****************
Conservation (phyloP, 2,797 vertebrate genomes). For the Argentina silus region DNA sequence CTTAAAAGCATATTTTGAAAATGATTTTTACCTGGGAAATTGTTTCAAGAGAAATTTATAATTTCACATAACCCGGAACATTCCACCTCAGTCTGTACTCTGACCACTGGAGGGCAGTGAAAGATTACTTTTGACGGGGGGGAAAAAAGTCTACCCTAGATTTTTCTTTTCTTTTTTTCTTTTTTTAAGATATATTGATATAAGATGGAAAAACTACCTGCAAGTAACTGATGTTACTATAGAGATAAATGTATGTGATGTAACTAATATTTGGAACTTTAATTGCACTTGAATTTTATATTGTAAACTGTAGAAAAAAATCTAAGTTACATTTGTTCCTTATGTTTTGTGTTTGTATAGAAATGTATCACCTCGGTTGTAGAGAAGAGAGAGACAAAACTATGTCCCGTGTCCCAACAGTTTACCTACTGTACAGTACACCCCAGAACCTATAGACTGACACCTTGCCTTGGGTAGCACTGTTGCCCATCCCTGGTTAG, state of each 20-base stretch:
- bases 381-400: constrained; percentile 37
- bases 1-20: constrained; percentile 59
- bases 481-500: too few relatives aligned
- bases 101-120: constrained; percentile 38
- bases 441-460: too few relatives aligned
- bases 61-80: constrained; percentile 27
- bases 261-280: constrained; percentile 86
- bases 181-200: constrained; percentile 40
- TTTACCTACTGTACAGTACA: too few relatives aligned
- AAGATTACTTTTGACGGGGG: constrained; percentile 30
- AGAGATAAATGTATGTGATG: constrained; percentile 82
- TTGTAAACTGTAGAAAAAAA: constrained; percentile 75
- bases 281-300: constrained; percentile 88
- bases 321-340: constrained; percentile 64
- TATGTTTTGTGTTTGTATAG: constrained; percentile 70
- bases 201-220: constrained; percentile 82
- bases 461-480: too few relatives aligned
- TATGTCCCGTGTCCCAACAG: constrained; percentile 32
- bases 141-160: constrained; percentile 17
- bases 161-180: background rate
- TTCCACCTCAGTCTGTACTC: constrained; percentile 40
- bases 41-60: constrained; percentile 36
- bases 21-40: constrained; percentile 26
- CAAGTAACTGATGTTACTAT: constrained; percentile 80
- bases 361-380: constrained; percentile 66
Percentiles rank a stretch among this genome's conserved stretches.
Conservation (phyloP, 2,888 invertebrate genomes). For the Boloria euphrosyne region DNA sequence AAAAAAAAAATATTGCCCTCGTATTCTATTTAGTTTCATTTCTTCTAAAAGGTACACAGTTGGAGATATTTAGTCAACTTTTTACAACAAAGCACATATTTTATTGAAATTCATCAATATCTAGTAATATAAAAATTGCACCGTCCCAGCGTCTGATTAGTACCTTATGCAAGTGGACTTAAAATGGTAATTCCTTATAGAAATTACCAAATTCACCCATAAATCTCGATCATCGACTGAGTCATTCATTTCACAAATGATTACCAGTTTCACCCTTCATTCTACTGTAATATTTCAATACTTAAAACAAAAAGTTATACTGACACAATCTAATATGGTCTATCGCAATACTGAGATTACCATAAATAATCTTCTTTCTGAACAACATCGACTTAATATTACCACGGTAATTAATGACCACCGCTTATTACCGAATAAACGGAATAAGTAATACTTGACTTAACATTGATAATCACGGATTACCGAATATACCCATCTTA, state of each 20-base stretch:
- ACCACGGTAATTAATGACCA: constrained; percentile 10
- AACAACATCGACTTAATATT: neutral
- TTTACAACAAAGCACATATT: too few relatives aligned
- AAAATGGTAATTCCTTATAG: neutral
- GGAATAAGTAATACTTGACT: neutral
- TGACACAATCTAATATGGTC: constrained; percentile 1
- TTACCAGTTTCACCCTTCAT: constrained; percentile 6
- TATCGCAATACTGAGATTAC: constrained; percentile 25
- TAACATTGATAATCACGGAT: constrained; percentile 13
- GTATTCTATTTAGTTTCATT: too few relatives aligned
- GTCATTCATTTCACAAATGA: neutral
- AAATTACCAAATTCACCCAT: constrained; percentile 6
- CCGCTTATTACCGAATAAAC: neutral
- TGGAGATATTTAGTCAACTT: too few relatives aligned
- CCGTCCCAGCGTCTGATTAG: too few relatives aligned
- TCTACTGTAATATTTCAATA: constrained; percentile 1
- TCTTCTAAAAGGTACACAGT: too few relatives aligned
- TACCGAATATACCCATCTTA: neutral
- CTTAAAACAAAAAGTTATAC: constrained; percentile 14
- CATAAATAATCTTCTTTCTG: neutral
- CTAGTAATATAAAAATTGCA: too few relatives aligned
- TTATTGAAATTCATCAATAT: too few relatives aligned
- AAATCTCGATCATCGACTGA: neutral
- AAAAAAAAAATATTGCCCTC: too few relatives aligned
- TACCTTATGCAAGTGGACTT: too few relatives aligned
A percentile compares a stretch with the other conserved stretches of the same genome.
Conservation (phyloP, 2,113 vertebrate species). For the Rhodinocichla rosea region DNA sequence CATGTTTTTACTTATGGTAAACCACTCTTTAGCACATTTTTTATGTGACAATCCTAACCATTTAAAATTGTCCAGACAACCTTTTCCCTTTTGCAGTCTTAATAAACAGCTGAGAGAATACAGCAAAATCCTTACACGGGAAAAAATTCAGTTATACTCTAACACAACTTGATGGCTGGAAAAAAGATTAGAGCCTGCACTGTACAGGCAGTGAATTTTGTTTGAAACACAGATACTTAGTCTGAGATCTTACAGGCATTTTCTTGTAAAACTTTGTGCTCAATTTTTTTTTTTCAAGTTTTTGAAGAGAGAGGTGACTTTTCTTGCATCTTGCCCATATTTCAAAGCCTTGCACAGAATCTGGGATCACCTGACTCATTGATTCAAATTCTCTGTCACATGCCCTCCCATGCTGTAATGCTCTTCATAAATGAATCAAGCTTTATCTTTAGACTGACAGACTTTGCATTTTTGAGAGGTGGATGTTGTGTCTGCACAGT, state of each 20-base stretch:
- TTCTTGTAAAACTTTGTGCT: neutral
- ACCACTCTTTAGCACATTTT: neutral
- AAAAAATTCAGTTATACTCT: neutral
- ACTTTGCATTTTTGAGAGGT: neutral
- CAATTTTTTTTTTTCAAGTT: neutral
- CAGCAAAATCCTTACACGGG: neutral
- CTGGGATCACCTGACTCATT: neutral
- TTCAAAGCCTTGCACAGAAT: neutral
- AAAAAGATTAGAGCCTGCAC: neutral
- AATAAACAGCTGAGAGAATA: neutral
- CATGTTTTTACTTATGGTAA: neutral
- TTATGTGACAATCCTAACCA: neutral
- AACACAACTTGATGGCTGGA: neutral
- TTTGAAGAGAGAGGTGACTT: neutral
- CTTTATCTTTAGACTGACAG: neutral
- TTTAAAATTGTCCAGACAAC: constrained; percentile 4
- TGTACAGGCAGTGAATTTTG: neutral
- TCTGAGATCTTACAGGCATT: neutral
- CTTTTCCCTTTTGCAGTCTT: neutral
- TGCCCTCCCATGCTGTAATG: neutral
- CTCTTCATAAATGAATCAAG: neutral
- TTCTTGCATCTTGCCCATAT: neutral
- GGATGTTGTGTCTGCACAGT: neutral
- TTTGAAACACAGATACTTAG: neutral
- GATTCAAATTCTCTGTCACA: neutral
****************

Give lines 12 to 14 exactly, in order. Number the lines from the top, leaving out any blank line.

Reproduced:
- AGAGATAAATGTATGTGATG: constrained; percentile 82
- TTGTAAACTGTAGAAAAAAA: constrained; percentile 75
- bases 281-300: constrained; percentile 88